FEATURE: How to find the perfect house share

Searching for your next house share can be a daunting and often frustrating task. Stumbling through living room after living room, scrolling endless Gumtree listings and having your personality silently rated by complete strangers is not how anyone wants to spend their evenings. It’s easy to rush into a tenancy just because you want the process to be over, but remember to take your time and consider the following before making any decisions out of desperation:

Could I get on with the potential housemates?

This may seem obvious, but it’s important to pay attention to the people you could end up living with and sharing a lot of your personal time with; do they seem like the kinds of people you would choose to be friends with in the ‘outside’ world? Do you have stuff in common? This is always tricky because, as in interviews, people tend to wear their best faces when meeting potential roomies, so stay alert and sharpen your people-reading skills in preparation. The genuinely nice ones are usually pretty easy to spot. It’s also important to remember to be yourself, and ask the right questions.

Scope out the heating and window situation…

If you’re like me (and most humans), when you get home after a long day, you want to walk in the front door and be greeted by an agreeable temperature. So make sure that there is heating in the room and it works properly and is easily controllable (central heating is best), and that the windows are double glazed and can be opened fully in the summer months. Neither igloos nor saunas are comfortable living situations.

Noise/smell pollution

Take note of where the room is located in the house – back or front? Adjoined to the room in which the neighbours keep their screaming newborn? Looking out on to a busy street corner where drunken people like to congregate after the pub closes? Above a kebab shop, so your clothes will always smell like Doner meat? These are all important things to consider, and be on the lookout for.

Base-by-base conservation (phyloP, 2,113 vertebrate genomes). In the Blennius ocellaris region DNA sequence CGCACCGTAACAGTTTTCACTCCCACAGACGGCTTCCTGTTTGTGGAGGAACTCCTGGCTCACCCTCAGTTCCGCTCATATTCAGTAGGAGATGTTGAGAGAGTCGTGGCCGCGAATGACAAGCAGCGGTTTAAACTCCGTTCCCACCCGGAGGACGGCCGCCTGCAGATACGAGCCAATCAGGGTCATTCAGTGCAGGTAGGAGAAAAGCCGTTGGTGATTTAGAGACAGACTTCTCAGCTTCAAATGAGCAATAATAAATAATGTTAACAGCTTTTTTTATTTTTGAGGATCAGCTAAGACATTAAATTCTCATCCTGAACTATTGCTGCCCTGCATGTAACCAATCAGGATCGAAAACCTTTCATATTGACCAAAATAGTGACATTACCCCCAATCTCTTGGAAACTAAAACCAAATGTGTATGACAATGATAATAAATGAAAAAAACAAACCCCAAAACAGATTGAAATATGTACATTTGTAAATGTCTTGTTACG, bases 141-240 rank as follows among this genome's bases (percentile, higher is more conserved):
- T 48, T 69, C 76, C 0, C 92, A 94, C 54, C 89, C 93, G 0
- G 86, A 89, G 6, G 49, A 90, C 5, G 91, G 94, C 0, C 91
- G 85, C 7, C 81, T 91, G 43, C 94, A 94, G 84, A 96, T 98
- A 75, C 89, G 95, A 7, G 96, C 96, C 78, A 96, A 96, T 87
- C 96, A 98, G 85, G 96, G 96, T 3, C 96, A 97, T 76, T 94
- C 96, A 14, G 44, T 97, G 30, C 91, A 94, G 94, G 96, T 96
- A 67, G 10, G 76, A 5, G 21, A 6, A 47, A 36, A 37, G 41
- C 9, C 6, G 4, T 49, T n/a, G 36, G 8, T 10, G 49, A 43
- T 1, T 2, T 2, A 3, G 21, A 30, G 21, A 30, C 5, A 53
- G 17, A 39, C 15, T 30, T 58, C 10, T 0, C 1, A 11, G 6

Bills, rent and tenancy agreements

Make sure you get all of the information regarding whom you pay rent to and whether or not bills are included – if bills are included, check that there are no hidden extras like internet or TV licence. It’s also worth knowing if the landlord is private or if the house is let by an agency. Private landlords are usually easier to deal with (unless they’re the type of landlords that are always popping round unannounced to do sporadic DIY and spy on you). Letting agents tend to charge extortionate fees to new tenants moving in, so check if this is included in the price.

Party or chill?

Most house shares fall into either the ‘party house’ or ‘chilled house’ category; in the former you will find random blokes passed out in your communal areas and traces of dubious powder on the toilet cistern when you wake up on a Sunday morning, and in the latter your housemates will retreat to their rooms after 8pm most nights and get annoyed if the volume on the TV is turned up too loud. Both scenarios have their pluses and minuses, and it really depends on what you’re looking for. In an ideal world you’ll find a house which balances the two nicely.

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